University of Florida

UF research facility to donate fresh produce to needy families during Farm to City Week

Topic(s): Agriculture, Announcements, Crops, Extension, Families and Consumers, IFAS, Vegetables

2015 Cares dinner and farmer recognition at the North Florida Research and Education Center at Live Oak, Florida on Thursday, November 7th.

JAY, Fla. –The University of Florida’s West Florida Research and Education Center will join forces with the Bay Area Food Bank, Waterfront Rescue Mission and the Guy Thompson Community Center to feed 700 local families during National Farm to City Week, Nov. 20 to 26.

Farm to City Week is a national effort to increase the public’s knowledge and appreciation for agriculture. The week of Thanksgiving, meals will be distributed to 400 needy families in Santa Rosa County and 300 families in Escambia County.

“This food will provide these families with a healthy meal this Thanksgiving holiday,” said Wes Wood, center director of the UF/IFAS West Florida REC. “We want to feed these families and teach folks in our community about the economic, environmental and societal benefits of agriculture.”

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UF/IFAS and a Sumter County church are helping locals dig in the dirt

Topic(s): Agriculture, Extension, Families and Consumers, IFAS, Lawn & Garden, Nutrition, Vegetables
More than 40 gardeners currently have plots in the University of Florida’s Institute of Food and Agricultural Sciences and United Church of Christ’s Community Garden.

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OXFORD, Fla. — Maureen McCoy has always gardened and enjoys knowing where her food comes from and exactly what is used to grow it. And that’s why she signed up for a plot in the University of Florida’s Institute of Food and Agricultural Sciences and United Church of Christ’s Community Garden.

“There are no words for the peace of watering your garden and gathering the bounty you have grown,” said McCoy.

More than 40 gardeners currently have plots in the church’s raised-beds on four acres of land that was once a pasture.  It cost UF/IFAS and the church about $5,000 to build the beds out of pressure-treated 2x6s and 4x4s and install irrigation from the church’s well.  Mulch for pathways was donated by Sumter County.  In addition, leftover soil was donated by Speedling in Bushnell. (more …)

UF/IFAS, Bok Tower Gardens program continues to grow

Topic(s): Agriculture, Crops, Extension, IFAS, Lawn & Garden, Vegetables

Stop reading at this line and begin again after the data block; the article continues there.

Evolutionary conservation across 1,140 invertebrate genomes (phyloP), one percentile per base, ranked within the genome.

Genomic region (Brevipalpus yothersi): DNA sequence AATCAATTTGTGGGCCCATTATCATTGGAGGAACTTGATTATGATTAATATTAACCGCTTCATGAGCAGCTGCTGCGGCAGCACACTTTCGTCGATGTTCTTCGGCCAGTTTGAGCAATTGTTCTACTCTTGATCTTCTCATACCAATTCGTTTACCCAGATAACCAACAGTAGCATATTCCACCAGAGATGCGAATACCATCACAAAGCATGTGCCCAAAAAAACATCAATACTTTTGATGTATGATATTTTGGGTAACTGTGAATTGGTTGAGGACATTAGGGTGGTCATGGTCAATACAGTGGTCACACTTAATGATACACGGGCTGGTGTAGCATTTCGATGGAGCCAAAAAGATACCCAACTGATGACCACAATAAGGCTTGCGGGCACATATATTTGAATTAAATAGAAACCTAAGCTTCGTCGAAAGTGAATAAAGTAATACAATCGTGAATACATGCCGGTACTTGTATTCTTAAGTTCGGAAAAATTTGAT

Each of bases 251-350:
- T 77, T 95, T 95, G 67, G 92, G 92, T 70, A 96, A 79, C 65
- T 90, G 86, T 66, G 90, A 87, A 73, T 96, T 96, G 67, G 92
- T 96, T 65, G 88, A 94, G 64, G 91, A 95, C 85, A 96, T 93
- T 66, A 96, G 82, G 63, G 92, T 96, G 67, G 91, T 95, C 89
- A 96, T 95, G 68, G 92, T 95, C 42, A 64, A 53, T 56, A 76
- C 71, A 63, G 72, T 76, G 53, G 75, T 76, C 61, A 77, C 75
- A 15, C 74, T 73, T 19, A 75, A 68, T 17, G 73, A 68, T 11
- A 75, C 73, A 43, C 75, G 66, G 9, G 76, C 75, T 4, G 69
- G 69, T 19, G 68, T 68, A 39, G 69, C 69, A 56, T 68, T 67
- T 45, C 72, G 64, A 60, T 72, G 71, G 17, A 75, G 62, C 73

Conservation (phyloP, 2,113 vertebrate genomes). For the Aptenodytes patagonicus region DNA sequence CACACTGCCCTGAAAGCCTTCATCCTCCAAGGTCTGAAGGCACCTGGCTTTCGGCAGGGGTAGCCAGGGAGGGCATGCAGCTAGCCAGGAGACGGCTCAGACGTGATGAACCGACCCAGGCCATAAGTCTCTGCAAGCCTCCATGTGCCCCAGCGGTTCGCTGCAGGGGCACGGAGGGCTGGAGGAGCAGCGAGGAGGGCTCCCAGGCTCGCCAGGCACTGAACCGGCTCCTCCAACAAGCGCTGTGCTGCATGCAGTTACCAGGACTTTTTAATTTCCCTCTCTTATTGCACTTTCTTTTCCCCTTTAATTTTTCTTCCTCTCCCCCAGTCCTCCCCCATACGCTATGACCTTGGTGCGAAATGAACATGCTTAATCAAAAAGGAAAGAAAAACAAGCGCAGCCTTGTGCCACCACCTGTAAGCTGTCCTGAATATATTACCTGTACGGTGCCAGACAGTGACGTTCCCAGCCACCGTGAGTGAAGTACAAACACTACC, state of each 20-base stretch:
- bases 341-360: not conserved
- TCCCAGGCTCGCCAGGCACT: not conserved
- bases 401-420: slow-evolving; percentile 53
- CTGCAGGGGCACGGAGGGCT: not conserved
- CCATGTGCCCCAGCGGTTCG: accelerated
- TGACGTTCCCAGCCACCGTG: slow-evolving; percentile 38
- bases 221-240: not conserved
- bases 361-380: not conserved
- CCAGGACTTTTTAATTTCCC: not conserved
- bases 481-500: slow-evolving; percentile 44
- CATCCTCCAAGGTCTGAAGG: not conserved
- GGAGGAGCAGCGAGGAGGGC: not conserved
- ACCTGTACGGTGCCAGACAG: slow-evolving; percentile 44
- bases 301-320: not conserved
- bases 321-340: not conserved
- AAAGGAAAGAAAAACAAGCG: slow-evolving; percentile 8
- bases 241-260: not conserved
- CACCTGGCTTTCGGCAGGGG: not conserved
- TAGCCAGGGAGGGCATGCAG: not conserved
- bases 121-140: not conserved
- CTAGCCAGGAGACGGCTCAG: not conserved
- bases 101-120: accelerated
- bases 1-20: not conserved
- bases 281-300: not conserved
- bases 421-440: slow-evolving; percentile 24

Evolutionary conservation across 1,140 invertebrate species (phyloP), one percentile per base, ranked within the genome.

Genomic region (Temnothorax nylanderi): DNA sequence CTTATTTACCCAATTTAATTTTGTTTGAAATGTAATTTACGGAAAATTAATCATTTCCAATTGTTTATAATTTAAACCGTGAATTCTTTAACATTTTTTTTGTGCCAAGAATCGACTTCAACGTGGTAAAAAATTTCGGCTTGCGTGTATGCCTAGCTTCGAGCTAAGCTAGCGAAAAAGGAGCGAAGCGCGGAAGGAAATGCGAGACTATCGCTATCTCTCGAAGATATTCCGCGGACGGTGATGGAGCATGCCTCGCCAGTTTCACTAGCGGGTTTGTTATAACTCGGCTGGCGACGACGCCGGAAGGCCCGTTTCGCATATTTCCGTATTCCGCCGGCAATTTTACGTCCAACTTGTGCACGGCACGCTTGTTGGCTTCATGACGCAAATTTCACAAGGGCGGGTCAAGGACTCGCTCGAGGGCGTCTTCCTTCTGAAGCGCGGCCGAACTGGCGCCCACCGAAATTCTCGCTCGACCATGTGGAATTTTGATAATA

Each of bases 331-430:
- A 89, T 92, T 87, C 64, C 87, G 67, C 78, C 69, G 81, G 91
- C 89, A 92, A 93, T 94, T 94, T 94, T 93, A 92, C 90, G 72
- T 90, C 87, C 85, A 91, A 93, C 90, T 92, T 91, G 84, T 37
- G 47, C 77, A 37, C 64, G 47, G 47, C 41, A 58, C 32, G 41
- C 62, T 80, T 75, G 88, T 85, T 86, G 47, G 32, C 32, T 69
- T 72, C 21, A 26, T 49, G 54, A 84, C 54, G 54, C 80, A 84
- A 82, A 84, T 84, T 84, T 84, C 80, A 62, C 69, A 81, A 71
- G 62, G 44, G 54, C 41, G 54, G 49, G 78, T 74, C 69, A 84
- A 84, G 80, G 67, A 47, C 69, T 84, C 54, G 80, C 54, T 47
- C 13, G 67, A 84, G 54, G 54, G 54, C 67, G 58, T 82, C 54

Caleb Gutierrez, Felipe Garcia, Kyra Pfingston, Alan Soule hold peppers they grew with Roosevelt Academy's agricultural program.

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LAKE WALES, Fla. — At Roosevelt Academy, horticulture teacher Ray Cruze’s class is growing enough vegetables to sell to local restaurants and at a local market, in part thanks to a partnership between Bok Tower Gardens and the University of Florida’s Institute of Food and Agricultural Sciences.

The partnership between the state’s preeminent land-grant university and the historic garden officially launched in January, and now schools are busy planting vegetables after receiving grants, and residents are learning how to organize their own community gardens. (more …)

Ft. Pierce Farmer’s Market named one of the best in the country

Topic(s): Agriculture, Crops, Extension, Families and Consumers, IFAS, Vegetables
Ft. Pierce Farmer’s Market named one of the best in the country. UF/IFAS

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FT. PIERCE, Fla. — Nearly 20 years ago, University of Florida Extension Agent and Master Gardener Anita Neal dreamed of a farmer’s market in downtown Ft. Pierce, overlooking the Indian River. She envisioned a place where residents could buy locally grown fruits and vegetables and talk with experts from UF’s Institute of Food and Agricultural Sciences.

That market recently was named one of the five best in the nation by American Farmland Trust’s Farmers’ Market Celebration. (more …)

UF/IFAS researcher finds way to cut cost, save water and help the environment by changing one simple thing

Topic(s): Agriculture, Environment, IFAS, RECs, Vegetables
University of Florida Professor Sanjay Shukla has developed a "compact bed geometry" that cuts water, fertilizer and pesticide use in half.

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GAINESVILLE, Fla. — Sanjay Shukla looked out over row upon row of tomato and pepper plants and had an idea: What would happen if he made the compacted soil rows taller and more narrow?  Would the plants need less water, fertilizer and fumigation?  Would the plants grow as tall?  Would the plants produce as many vegetables? (more …)

UF/IFAS researchers use pigs to root out problem weeds

Topic(s): Agriculture, Crops, Environment, Green Living, IFAS, Livestock, Research, Vegetables
Professor of Agronomy and Weed Science Greg MacDonald with his pigs.

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CITRA, Fla. — Sometimes, the old-fashioned ways are the best ways.

Back before chemical pesticides and herbicides, farmers had to come up with ways to kill the weeds that took over their fields. One method used “back in the day” was letting pigs loose in fields that were not being used for crops for a season and allowing the pigs to do what they do naturally: dig up the roots of weeds and  fertilize the land.

In the last year, Greg MacDonald, a weed science researcher with the University of Florida’s Institute of Food and Agricultural Sciences, decided to give the method a try to combat nutsedge, a weed that looks like grass and is so resilient it can sprout up through plastic row-crop coverings and even the plastic lining of above-ground pools. (more …)

Master Gardeners’ continued training conference scheduled for Kissimmee in October

Topic(s): Extension, Florida Friendly, IFAS, Landscaping, Lawn & Garden, Vegetables
Master Gardeners teaching and working with youth in a garden.  UF/IFAS Photo by Tyler Jones.

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GAINESVILLE, Fla. — Has your green thumb reached the master level?  The University of Florida’s 34th Florida Master Gardener Conference for continued training is scheduled for Oct. 18-21 at Kissimmee’s Embassy Suites at Lake Buena Vista South. Organizers are encouraging all active Florida Master Gardeners to sign up for early registration. (more …)